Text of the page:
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The Week

(Darren Gygi)



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Call it multilateral mission creep. Mere weeks after it succeeded in getting a no-fly zone established under U.N. auspices to protect rebels in Benghazi, the Arab League has made a similar plea to the Security Council vis-à-vis Gaza. What events have transpired in that prison strip to justify a similar “humanitarian intervention”? Israeli aircraft have targeted the agents of Hamas and the tunnels through which they smuggle Qassam rockets. Recently, more than 100 of these rockets were launched into southern Israel, and one of them struck a school bus. If a truly humanitarian intervention were launched in Gaza, we doubt it would be to the Arab League’s liking.

The Chinese Communists are cracking down more intensely than they have for many years. The Middle East unrest has spooked them, because it has inspired restless Chinese: Maybe they, too, can once more challenge their rulers? Ai Weiwei is one of the people who have been cracked down on. He is not yet another anonymous dissenter. He is one of the country’s most famous artists, the designer of the “Bird’s Nest” Olympic stadium, for example. In recent years, he has been detained and beaten, beaten so badly that his brain has hemorrhaged. As of this writing, he has been “disappeared.” He was in Beijing Airport, about to fly to Hong Kong, when he was dragged off. He has not been heard from since. The Chinese government is awfully bold, to “disappear” such a well-known personage. Then again, they have the current Nobel peace laureate in prison.

The ever-enthusiastic Pres. Nicolas Sarkozy has promoted a new law in France regulating the niqab, the veil that covers a woman’s face except the eyes. He thinks the veil makes them “prisoners.” It’s to be allowed at home, in hotel rooms, and in cars, but not in any “public space,” though freedom of worship might permit wearing it near a mosque. A policeman, or better a policewoman, may invite a veiled woman to show her face for purposes of identification but it is forbidden to pull the veil off in any circumstances. And much more small print besides. The ministry of the interior judges that a mere 2,000 women are affected, and most commentators think the law is only a gesture on the part of a state proud to be secular. A handful of Muslim women hurried to be the first to be arrested, and the fact that the police did almost nothing suggests that the law starts out as a dead letter. Someone of Algerian origin, Abderrahmane Dahmane, gloried in the title of Sarkozy’s diversity adviser until he was fired. The current niqab to-do coincided with a government-inspired debate on the role of Islam in France. A vengeful Dahmane condemned Sarkozy and his party as the “plague of Muslims.” He calls on Muslims to wear a green star, a reference to the yellow star the Nazis forced Jews to wear. Whether this should be sewn on the niqab he does not say.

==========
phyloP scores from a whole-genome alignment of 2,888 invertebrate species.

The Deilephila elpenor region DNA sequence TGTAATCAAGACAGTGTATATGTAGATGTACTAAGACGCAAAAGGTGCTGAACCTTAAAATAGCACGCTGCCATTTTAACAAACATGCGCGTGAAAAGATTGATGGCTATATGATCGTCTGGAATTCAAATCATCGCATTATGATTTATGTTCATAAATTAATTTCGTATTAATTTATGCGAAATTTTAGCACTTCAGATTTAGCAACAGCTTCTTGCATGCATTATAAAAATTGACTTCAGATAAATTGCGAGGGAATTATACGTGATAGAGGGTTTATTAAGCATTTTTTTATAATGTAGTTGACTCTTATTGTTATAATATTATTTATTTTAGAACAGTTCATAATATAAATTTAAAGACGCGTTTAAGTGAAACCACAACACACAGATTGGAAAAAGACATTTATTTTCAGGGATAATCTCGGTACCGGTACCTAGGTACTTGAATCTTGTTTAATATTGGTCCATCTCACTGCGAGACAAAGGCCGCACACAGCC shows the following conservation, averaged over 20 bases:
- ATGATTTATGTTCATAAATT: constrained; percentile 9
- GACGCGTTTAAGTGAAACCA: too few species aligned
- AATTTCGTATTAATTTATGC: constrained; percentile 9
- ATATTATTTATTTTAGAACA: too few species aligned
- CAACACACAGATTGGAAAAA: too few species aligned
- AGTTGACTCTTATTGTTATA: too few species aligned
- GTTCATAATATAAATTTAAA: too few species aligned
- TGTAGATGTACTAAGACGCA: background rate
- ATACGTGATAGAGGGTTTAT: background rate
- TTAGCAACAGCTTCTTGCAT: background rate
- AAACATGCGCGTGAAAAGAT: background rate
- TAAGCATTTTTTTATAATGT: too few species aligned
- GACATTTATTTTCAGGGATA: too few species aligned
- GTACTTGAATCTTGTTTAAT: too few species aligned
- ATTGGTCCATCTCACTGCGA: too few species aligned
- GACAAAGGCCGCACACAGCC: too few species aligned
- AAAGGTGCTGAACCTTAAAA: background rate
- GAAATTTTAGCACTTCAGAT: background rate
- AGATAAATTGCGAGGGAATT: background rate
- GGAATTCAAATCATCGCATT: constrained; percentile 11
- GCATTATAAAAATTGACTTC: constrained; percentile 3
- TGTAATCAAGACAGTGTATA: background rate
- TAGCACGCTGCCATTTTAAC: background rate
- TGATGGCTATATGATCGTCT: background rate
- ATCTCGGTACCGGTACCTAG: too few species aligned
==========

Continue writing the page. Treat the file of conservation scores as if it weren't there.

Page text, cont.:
Dalil Boubakeur, France’s most prominent Muslim leader and head of the Grand Mosque in Paris, wants the taxpayer to fund a major mosque-building program. Sixteen other Muslim notables have a simpler proposal: They have signed a joint petition asking for empty Catholic churches to be made over to them. As things stand, every Friday thousands of Muslims take over streets to hold their prayers in the open. They close local businesses, block traffic, and intimidate residents, trapping them in their homes. Marine Le Pen, the new head of the far-right National Front party, compares Muslims praying in the streets to the wartime Nazi occupation “without tanks or soldiers.” A shocked public seems to believe that churches converted into mosques would never be allowed to revert to Christianity, while in a Muslim country Christians could never hope to convert a mosque into a church. Marine Le Pen is expecting that same public to vote for her in the next presidential election — and they well might.


Contents
May 2, 2011    |     Volume LXIII, No. 8

Articles
Features
Books, Arts & Manners
  • Andrew Roberts reviews Moral Combat: Good and Evil in World War II, by Michael Burleigh.
  • John Derbyshire reviews The House of Wisdom: How Arabic Science Saved Ancient Knowledge and Gave Us the Renaissance, by Jim al-Khalili.
  • Thomas Donnelly reviews U.S. Civil-Military Relations After 9/11: Renegotiating the Civil-Military Bargain, by Mackubin Thomas Owens.
  • Anthony Paletta reviews An Army of Phantoms: American Movies and the Making of the Cold War, by J. Hoberman.
  • Richard Brookhiser muses over graveyards.
Sections
The Long View  .  .  .  .  .  .  .  .  
Athwart  .  .  .  .  .  .  .  .  
Poetry  .  .  .  .  .  .  .  .  
Happy Warrior  .  .  .  .  .  .  .  .  
The Bent Pin  .  .  .  .  .  .  .  .